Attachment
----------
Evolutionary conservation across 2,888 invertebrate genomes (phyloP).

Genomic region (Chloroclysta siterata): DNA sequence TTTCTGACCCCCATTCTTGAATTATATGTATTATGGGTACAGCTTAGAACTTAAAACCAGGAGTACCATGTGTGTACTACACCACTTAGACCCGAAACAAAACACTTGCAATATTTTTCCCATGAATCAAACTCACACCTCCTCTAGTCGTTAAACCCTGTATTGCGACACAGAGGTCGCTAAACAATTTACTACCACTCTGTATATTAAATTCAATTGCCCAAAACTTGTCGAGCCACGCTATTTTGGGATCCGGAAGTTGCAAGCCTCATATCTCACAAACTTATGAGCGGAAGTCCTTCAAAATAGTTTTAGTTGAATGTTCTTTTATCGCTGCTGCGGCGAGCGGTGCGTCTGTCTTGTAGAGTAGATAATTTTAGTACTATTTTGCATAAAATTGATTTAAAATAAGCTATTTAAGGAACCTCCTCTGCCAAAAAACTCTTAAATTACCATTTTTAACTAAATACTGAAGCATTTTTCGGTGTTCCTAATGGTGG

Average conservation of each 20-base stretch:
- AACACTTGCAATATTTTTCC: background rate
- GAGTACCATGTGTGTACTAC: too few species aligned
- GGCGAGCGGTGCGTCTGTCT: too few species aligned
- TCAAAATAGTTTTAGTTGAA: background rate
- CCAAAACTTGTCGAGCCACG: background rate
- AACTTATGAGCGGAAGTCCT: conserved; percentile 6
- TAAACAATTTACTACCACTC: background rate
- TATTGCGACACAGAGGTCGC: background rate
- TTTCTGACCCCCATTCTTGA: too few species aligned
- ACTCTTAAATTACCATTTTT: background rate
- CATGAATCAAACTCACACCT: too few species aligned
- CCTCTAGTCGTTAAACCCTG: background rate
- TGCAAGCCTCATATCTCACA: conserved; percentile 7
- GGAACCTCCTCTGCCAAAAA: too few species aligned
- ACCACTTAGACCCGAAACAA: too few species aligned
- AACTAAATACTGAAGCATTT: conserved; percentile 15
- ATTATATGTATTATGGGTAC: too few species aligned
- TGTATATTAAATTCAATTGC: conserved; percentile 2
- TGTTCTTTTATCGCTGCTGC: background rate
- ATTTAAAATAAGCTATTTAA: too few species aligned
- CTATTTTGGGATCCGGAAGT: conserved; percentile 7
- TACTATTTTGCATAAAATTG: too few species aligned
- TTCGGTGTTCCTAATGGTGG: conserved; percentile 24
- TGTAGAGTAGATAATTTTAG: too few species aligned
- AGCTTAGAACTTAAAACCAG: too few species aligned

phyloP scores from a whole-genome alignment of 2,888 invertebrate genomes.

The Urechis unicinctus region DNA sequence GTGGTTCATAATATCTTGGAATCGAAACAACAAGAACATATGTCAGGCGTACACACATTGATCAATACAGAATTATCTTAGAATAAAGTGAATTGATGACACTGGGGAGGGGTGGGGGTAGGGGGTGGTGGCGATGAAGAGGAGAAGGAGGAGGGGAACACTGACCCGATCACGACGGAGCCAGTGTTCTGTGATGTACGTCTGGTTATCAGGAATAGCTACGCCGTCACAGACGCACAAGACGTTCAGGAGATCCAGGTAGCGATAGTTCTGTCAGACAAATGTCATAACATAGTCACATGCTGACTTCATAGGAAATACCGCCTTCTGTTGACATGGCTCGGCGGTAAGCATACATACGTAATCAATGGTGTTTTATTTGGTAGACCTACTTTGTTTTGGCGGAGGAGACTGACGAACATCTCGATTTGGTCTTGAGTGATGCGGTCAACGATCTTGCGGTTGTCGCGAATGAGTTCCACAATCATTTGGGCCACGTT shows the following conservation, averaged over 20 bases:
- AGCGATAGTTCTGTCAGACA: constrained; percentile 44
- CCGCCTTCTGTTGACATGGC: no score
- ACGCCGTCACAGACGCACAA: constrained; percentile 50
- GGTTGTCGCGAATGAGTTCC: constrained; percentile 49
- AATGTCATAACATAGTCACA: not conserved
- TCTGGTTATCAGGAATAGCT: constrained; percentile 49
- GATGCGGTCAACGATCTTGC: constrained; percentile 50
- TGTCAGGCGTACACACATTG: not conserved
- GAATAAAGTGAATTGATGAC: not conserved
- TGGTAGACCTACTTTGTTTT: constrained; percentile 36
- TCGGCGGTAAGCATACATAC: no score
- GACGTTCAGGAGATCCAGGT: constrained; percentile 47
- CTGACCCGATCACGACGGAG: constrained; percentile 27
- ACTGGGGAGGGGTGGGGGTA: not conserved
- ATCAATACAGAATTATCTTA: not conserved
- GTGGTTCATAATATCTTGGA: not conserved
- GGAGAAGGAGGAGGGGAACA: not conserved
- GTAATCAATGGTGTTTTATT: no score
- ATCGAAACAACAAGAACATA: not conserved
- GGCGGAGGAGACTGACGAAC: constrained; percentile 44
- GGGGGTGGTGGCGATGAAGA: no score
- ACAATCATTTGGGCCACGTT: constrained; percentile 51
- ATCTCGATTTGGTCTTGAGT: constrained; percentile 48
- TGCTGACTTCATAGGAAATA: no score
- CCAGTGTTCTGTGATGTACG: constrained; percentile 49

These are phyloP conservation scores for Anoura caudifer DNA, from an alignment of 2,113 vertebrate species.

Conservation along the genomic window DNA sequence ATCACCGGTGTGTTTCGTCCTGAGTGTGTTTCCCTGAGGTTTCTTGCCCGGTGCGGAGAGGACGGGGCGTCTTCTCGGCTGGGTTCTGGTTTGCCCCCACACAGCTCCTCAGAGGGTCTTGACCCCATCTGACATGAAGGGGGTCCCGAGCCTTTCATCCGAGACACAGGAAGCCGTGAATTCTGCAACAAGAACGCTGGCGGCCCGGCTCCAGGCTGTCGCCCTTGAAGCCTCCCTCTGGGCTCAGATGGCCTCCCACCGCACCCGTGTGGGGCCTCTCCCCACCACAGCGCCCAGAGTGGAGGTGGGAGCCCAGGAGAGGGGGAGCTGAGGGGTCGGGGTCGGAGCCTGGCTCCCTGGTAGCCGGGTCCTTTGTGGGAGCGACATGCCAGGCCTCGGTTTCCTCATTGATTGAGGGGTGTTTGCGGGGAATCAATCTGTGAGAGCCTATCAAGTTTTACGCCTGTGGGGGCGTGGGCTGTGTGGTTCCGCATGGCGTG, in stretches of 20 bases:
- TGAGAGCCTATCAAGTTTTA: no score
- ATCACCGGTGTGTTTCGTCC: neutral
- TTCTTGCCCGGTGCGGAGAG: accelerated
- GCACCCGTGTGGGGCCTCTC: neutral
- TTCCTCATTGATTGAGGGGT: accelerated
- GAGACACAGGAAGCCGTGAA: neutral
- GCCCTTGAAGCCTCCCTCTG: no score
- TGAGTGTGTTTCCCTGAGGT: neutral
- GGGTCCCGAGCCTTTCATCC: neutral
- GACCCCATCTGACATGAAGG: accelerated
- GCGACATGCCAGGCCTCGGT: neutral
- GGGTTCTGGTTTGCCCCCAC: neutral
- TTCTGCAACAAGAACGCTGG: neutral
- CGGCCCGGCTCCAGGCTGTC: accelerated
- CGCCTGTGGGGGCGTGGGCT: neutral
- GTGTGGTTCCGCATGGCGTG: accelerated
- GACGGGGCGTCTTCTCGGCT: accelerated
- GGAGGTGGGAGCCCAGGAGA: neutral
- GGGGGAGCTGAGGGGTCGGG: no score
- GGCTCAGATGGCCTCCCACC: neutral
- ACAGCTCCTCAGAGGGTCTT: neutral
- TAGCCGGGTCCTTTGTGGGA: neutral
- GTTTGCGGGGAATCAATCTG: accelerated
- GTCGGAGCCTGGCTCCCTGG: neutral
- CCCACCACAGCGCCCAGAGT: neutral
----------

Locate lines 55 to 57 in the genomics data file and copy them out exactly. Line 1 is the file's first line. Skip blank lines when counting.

- CCAGTGTTCTGTGATGTACG: constrained; percentile 49

These are phyloP conservation scores for Anoura caudifer DNA, from an alignment of 2,113 vertebrate species.

Conservation along the genomic window DNA sequence ATCACCGGTGTGTTTCGTCCTGAGTGTGTTTCCCTGAGGTTTCTTGCCCGGTGCGGAGAGGACGGGGCGTCTTCTCGGCTGGGTTCTGGTTTGCCCCCACACAGCTCCTCAGAGGGTCTTGACCCCATCTGACATGAAGGGGGTCCCGAGCCTTTCATCCGAGACACAGGAAGCCGTGAATTCTGCAACAAGAACGCTGGCGGCCCGGCTCCAGGCTGTCGCCCTTGAAGCCTCCCTCTGGGCTCAGATGGCCTCCCACCGCACCCGTGTGGGGCCTCTCCCCACCACAGCGCCCAGAGTGGAGGTGGGAGCCCAGGAGAGGGGGAGCTGAGGGGTCGGGGTCGGAGCCTGGCTCCCTGGTAGCCGGGTCCTTTGTGGGAGCGACATGCCAGGCCTCGGTTTCCTCATTGATTGAGGGGTGTTTGCGGGGAATCAATCTGTGAGAGCCTATCAAGTTTTACGCCTGTGGGGGCGTGGGCTGTGTGGTTCCGCATGGCGTG, in stretches of 20 bases: